High School for Boys (a.k.a. Oxford
Oxford
High School for Boys and City of Oxford
Oxford
School) was founded in 1881 by Thomas Hill Green to provide Oxford
Oxford
boys with an education which would enable them to prepare for University.Contents1 History 2 The building 3 Inscription 4 The staff4.1 Headmasters5 School traditions 6 Legacy 7 Alumni 8 References 9 External linksHistory[edit] It was administered by the City of Oxford
Oxford
Education Committee, with around 400 boys enrolled
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Killua Castle
Killua Castle,[1] and the nearby Raleigh Obelisk, are situated near Clonmellon, County Westmeath, Ireland. The present house was built in about 1780 by Sir Benjamin Chapman and consisted of a hall, dining room, oval drawing room, breakfast parlour and front and back stairs. There was also a stable yard, barn and haggard. From here, the Chapmans administered the surrounding farm lands of some 9,000 acres (36 km2) in the 18th century. In a ruinous condition, it was renovated in 2006.[2]Contents1 History 2 Raleigh Obelisk 3 Other Westmeath castles 4 See also 5 References 6 External linksHistory[edit] Killua Castle
Killua Castle
and its surrounding lands were granted around 1667 to Benjamin Chapman, a captain in Cromwell's army, having been confiscated from the Knights Hospitallers of St. John. On his death the estate passed to his elder son, William, and on William's death in 1734 to his son Benjamin
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Kirkcudbright
Kirkcudbright, (/kərˈkuːbriː/ kirr-KOO-bree; Scottish Gaelic: Cille Chuithbeirt) is a town and parish in Kirkcudbrightshire, of which it is traditionally the county town, within Dumfries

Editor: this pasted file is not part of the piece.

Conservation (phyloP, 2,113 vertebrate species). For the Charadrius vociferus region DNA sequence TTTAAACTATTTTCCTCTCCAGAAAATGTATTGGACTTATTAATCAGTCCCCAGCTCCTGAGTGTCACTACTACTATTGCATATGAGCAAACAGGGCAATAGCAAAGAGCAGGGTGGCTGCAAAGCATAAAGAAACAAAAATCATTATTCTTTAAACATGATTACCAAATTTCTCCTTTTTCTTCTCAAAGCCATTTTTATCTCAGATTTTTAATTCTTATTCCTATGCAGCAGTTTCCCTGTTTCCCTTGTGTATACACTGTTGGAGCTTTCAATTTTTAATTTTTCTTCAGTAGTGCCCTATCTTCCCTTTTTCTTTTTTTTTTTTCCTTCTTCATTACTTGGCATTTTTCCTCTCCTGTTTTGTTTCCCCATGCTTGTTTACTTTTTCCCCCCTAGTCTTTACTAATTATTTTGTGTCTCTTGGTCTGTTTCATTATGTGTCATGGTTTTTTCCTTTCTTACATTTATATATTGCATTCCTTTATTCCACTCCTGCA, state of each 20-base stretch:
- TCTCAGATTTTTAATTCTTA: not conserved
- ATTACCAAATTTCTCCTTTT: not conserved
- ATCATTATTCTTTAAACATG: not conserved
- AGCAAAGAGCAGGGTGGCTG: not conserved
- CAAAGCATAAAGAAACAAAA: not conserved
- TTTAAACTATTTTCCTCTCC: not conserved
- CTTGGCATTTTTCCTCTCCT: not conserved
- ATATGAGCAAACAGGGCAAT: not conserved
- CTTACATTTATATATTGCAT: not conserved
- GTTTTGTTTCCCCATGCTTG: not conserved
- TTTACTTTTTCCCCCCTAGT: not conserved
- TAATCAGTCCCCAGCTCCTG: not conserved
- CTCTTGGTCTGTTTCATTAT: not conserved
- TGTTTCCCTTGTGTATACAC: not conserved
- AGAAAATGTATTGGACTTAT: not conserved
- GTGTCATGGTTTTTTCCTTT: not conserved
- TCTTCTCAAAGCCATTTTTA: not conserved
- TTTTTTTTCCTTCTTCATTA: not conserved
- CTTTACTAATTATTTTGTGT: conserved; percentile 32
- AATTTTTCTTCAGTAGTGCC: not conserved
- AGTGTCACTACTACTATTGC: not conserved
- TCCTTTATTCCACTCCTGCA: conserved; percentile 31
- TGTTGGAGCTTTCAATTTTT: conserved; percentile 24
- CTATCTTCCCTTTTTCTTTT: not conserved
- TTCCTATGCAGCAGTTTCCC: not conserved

Dumfries
and Galloway, Scotland. The town lies southwest of Castle Douglas
Castle Douglas
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Anglo-Irish People
Anglo-Irish
Anglo-Irish
(Irish: Angla-Éireannach) is a term which was more commonly used in the 19th and early 20th centuries to identify a social class in Ireland, whose members are mostly the descendants and successors of the English Protestant Ascendancy.[1] They mostly belong to the Anglican Church of Ireland, which was the established church of Ireland
Ireland
until 1871, or to a lesser extent one of the English dissenting churches, such as the Methodist
Methodist
church, though some were also Catholic
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Galloway
Galloway (Scottish Gaelic: Gall-Ghàidhealaibh, Latin: Gallovidia)[1] is a region in southwestern Scotland comprising the historic counties of Wigtownshire and Kirkcudbrightshire. A native or inhabitant of Galloway is called a Gallovidian[2][3] or a Galwegian.[4] The place name Galloway is derived from the Gaelic i nGall Gaidhealaib ("amongst the Gall Gaidheil").[5] The Gall Gaidheil, literally meaning "Stranger-Gaidheil", originally referred to a population of mixed Scandinavian and Gaelic ethnicity that inhabited Galloway in the Middle Ages. Galloway is bounded by sea to the west and south, the Galloway Hills to the north, and the River Nith to the east; the border between Kirkcudbright and Wigtown shires is marked by the River Cree
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Dinard
1 French Land Register data, which excludes lakes, ponds, glaciers > 1 km2 (0.386 sq mi or 247 acres) and river estuaries. 2 Population without double counting: residents of multiple communes (e.g., students and military personnel) only counted once. Dinard
Dinard
(Breton: Dinarzh, Gallo: Dinard) is a commune in the Ille-et-Vilaine
Ille-et-Vilaine
department in Brittany in northwestern France. Dinard
Dinard
is on the Côte d'Émeraude of Brittany. Its beaches and mild climate make it a popular holiday destination, and this has resulted in the town having a variety of famous visitors and residents